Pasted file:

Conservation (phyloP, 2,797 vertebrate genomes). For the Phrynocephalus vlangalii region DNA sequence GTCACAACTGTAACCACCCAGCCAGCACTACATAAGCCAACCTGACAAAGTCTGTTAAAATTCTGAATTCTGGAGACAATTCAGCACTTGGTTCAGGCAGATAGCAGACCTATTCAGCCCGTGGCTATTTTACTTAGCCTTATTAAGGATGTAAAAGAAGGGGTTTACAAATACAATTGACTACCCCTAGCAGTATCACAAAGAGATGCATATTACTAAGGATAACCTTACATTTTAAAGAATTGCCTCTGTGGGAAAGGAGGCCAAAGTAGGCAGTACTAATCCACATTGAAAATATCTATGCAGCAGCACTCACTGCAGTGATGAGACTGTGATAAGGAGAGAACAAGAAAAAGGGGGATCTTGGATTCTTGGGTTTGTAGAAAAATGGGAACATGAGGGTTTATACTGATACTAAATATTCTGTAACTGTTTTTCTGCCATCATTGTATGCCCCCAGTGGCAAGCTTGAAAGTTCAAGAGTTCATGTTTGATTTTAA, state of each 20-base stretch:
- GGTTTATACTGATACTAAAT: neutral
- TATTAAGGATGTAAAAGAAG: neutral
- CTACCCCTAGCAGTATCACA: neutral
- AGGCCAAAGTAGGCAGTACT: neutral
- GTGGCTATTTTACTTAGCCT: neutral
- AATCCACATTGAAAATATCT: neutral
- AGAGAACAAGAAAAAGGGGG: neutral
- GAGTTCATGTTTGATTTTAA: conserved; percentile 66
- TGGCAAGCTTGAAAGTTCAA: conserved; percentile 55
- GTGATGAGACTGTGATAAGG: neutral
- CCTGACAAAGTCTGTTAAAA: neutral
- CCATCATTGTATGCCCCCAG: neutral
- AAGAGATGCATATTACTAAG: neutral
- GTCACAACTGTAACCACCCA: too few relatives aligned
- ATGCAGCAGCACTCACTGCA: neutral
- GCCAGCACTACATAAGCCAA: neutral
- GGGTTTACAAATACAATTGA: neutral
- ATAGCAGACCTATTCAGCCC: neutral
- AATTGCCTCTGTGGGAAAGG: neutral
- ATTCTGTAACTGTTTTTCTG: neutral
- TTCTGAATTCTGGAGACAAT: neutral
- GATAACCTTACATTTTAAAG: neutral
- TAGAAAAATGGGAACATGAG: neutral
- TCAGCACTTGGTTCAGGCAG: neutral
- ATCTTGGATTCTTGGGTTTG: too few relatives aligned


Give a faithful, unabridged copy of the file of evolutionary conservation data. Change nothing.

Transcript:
Conservation (phyloP, 2,797 vertebrate genomes). For the Phrynocephalus vlangalii region DNA sequence GTCACAACTGTAACCACCCAGCCAGCACTACATAAGCCAACCTGACAAAGTCTGTTAAAATTCTGAATTCTGGAGACAATTCAGCACTTGGTTCAGGCAGATAGCAGACCTATTCAGCCCGTGGCTATTTTACTTAGCCTTATTAAGGATGTAAAAGAAGGGGTTTACAAATACAATTGACTACCCCTAGCAGTATCACAAAGAGATGCATATTACTAAGGATAACCTTACATTTTAAAGAATTGCCTCTGTGGGAAAGGAGGCCAAAGTAGGCAGTACTAATCCACATTGAAAATATCTATGCAGCAGCACTCACTGCAGTGATGAGACTGTGATAAGGAGAGAACAAGAAAAAGGGGGATCTTGGATTCTTGGGTTTGTAGAAAAATGGGAACATGAGGGTTTATACTGATACTAAATATTCTGTAACTGTTTTTCTGCCATCATTGTATGCCCCCAGTGGCAAGCTTGAAAGTTCAAGAGTTCATGTTTGATTTTAA, state of each 20-base stretch:
- GGTTTATACTGATACTAAAT: neutral
- TATTAAGGATGTAAAAGAAG: neutral
- CTACCCCTAGCAGTATCACA: neutral
- AGGCCAAAGTAGGCAGTACT: neutral
- GTGGCTATTTTACTTAGCCT: neutral
- AATCCACATTGAAAATATCT: neutral
- AGAGAACAAGAAAAAGGGGG: neutral
- GAGTTCATGTTTGATTTTAA: conserved; percentile 66
- TGGCAAGCTTGAAAGTTCAA: conserved; percentile 55
- GTGATGAGACTGTGATAAGG: neutral
- CCTGACAAAGTCTGTTAAAA: neutral
- CCATCATTGTATGCCCCCAG: neutral
- AAGAGATGCATATTACTAAG: neutral
- GTCACAACTGTAACCACCCA: too few relatives aligned
- ATGCAGCAGCACTCACTGCA: neutral
- GCCAGCACTACATAAGCCAA: neutral
- GGGTTTACAAATACAATTGA: neutral
- ATAGCAGACCTATTCAGCCC: neutral
- AATTGCCTCTGTGGGAAAGG: neutral
- ATTCTGTAACTGTTTTTCTG: neutral
- TTCTGAATTCTGGAGACAAT: neutral
- GATAACCTTACATTTTAAAG: neutral
- TAGAAAAATGGGAACATGAG: neutral
- TCAGCACTTGGTTCAGGCAG: neutral
- ATCTTGGATTCTTGGGTTTG: too few relatives aligned